Q1: Do I need to be fit?
A1: Parachuting and skydiving are sports; the same level of fitness is required as for something like skiing. Depending on the time of year and the location your body is exposed to a range of different temperatures at the different altitudes between ground level and the 12,500 feet you’ll jump from. There are very few medical conditions that would prevent you from jumping, but if you’re concerned as your doctor.
Q2: Who are the instructors?
A2: Trained and experienced professional parachutists who take pride and enjoyment in explaining the procedures and helping you experience the thrill of a first jump.
Q3: What if the parachute doesn’t open?
A3: In line with the legislation regarding skydiving and parachuting, all jumpers have two parachutes, the main one and the reserve. In a tandem jump, even if both you and the instructor managed to feint on the way down, your parachute would open automatically at a set altitude. In general parachuting has reached a stage where the equipment is highly reliable, easy to use and resistant. Reserve parachutes are checked frequently by specialists whether they have been used or not.
Q4: What’s it like in freefall?
A4: Just after leaving the plane, you still go at the same speed as it was (130-180 kmph) It take you about 9 or10 seconds to accelerate (down wards) to what is know as terminal velocity. Your instructor will show you how your falling speed can be altered using the position of your body. Expert skydivers can reach 350 kmph on freefall. However for the standard falling position, you’ll go at between 180 y 220 km/h.
Q5: Is it a hard landing?
A5: Modern rectangular parachutes ensure a soft landing, working in the same way as the wings of a plane. They are easy to manoeuvre and your instructor will bring you down to ground with great precision.
Q6: Can I breathe while in free fall? A6: Yes, no problem.
Q7: Is it scary?
A7: Most people experience some anxiety – a very normal reaction. The ascent in the plane is when most people feel most apprehensive, but your instructor will help to put you at ease. Almost everyone says the thrill you experience upon jumping out of the plane makes it all worthwhile!
Q8: What if I have vertigo?
A8: Human beings have an instinctive fear of heights. Many people get vertigo on a balcony 10 meters above the ground, but don’t feel the same way at 4000m. After all, if you’ve flown over to Spain in a plane, you were at 10,000m and you probably didn’t feel anything if you looked out the window! Think of the following: it’s scary to travel in a car at 100 mph heading for a brick wall only 50 yards away. But traveling in the same car, with the brick wall 5 miles away isn’t so scary.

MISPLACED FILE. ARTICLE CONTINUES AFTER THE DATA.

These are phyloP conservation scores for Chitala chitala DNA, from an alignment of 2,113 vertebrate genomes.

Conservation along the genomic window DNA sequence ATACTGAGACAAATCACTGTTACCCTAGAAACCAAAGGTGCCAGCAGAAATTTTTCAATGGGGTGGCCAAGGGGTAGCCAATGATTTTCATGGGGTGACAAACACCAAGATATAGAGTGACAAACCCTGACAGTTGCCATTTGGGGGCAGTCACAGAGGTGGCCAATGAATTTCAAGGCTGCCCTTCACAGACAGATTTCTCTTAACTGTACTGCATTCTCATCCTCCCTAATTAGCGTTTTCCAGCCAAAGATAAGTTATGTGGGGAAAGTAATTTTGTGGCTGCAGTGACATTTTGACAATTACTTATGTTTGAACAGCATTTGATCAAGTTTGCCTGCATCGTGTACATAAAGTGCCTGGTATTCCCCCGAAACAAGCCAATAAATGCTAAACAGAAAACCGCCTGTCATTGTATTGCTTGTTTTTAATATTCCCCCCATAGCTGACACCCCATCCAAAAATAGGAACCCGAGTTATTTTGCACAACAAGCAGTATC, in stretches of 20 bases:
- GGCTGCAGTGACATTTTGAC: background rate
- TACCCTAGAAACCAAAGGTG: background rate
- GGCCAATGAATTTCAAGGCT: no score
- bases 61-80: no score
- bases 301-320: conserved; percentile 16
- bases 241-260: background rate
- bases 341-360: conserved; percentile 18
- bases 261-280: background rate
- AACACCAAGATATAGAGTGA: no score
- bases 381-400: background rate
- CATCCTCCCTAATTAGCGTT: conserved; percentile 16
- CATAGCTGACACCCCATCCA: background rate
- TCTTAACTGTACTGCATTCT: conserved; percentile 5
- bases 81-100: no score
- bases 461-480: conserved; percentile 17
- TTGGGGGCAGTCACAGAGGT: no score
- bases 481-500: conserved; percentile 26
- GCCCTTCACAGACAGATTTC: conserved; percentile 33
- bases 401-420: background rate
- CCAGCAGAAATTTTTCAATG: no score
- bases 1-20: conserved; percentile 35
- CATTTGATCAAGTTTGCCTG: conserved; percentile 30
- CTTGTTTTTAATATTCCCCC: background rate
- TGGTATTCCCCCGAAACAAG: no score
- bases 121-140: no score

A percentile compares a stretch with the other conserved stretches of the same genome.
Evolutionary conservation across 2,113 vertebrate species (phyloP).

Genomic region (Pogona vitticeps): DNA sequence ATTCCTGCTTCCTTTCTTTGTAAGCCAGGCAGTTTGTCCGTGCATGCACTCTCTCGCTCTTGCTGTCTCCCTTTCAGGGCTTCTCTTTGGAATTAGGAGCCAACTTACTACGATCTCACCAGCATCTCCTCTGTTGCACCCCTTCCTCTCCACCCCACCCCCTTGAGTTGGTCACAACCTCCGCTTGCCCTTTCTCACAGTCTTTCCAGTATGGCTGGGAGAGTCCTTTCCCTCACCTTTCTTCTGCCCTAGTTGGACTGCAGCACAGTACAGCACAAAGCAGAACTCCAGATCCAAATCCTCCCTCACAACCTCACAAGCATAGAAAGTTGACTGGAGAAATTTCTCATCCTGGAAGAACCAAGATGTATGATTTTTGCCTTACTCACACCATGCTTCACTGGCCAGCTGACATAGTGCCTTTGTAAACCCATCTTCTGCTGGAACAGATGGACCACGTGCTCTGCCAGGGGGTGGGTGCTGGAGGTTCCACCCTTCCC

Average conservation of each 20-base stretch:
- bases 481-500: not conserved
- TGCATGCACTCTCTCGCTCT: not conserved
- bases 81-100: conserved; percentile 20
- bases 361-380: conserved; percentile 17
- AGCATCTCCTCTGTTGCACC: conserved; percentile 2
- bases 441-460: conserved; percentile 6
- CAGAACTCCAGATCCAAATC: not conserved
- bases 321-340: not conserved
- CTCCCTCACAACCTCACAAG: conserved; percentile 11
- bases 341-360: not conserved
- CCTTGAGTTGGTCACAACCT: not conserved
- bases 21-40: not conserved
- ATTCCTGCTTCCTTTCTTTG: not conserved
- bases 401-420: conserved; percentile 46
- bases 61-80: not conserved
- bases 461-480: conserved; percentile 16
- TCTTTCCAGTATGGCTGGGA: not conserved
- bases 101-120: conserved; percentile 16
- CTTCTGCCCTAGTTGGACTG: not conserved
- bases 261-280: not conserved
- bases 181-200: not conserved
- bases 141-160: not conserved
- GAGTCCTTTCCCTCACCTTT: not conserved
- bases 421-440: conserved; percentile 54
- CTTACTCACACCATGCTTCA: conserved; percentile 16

Q9: Do I need special clothing?
A9: We recommend training shoes without lace hooks. We supply overalls, helmets and visors.
Q10: What about weather conditions?
A10: Heavy rain, strong winds or very low cloud may lead your instructors you cancel the jump, in which case your money would be refunded.
Q11: What if I am just too scared ?
A11: Try a Flamenco Clas instead?
Feel like some adrenalin on your stag or hen weekend? Why not skydive Madrid ? How about falling out of a plane from 12,000 feet…will that do the trick? For adrenalin, there is simply nothing like it, but you are not alone! Our skydiving activity takes place at an airfield some 60 km out of Madrid. There you’ll meet your instructor – one of a team of fully qualified experts.
Our skydiving instructors are active competitors, and professional parachutists, qualified by the Spanish Aerial Federation, and the US Parachuting Association. All instructors have more than 1,000 jumps’ experience behind them, and all of the pilots have flown more than 1,000 hours.
You’ll be issued with all of the necessary equipment for the jump – overalls, a helmet and visor—oh and a parachute! Actually there are two. One of the reasons this is so safe is that you and your instructor will jump together in tandem, equipped with two parachutes – the normal one that he will open, and a reserve barometric parachute that opens when you reach a certain altitude. On board the plane, the flight up to 12,500 feet (crikey…) takes about twenty minutes and that’s when you’ll feel a few butterflies. The instructors will put you at ease however; remember this is like walking the dog for them. When you reach 12,500 feet, it’ll be time to j…j…j…j…jump.
The instructor will guide you to the door of the plane, and make the jumping out easy (a knee from behind is often persuasive) Adiooooooooosssss! Now come ten of the most exhilarating minutes you’ve ever experienced. Forget any drug you’ve encountered, this is pure exhilaration.
After a safe landing and with the adrenalin pumping through you, your senses alert…it’s unlikely you’ll ever have felt this good…but you’ll have to try it if you want to see just how good. You’ll probably want a souvenir to show Mum, so we can organise your very own video and/or photos, of the whole dive.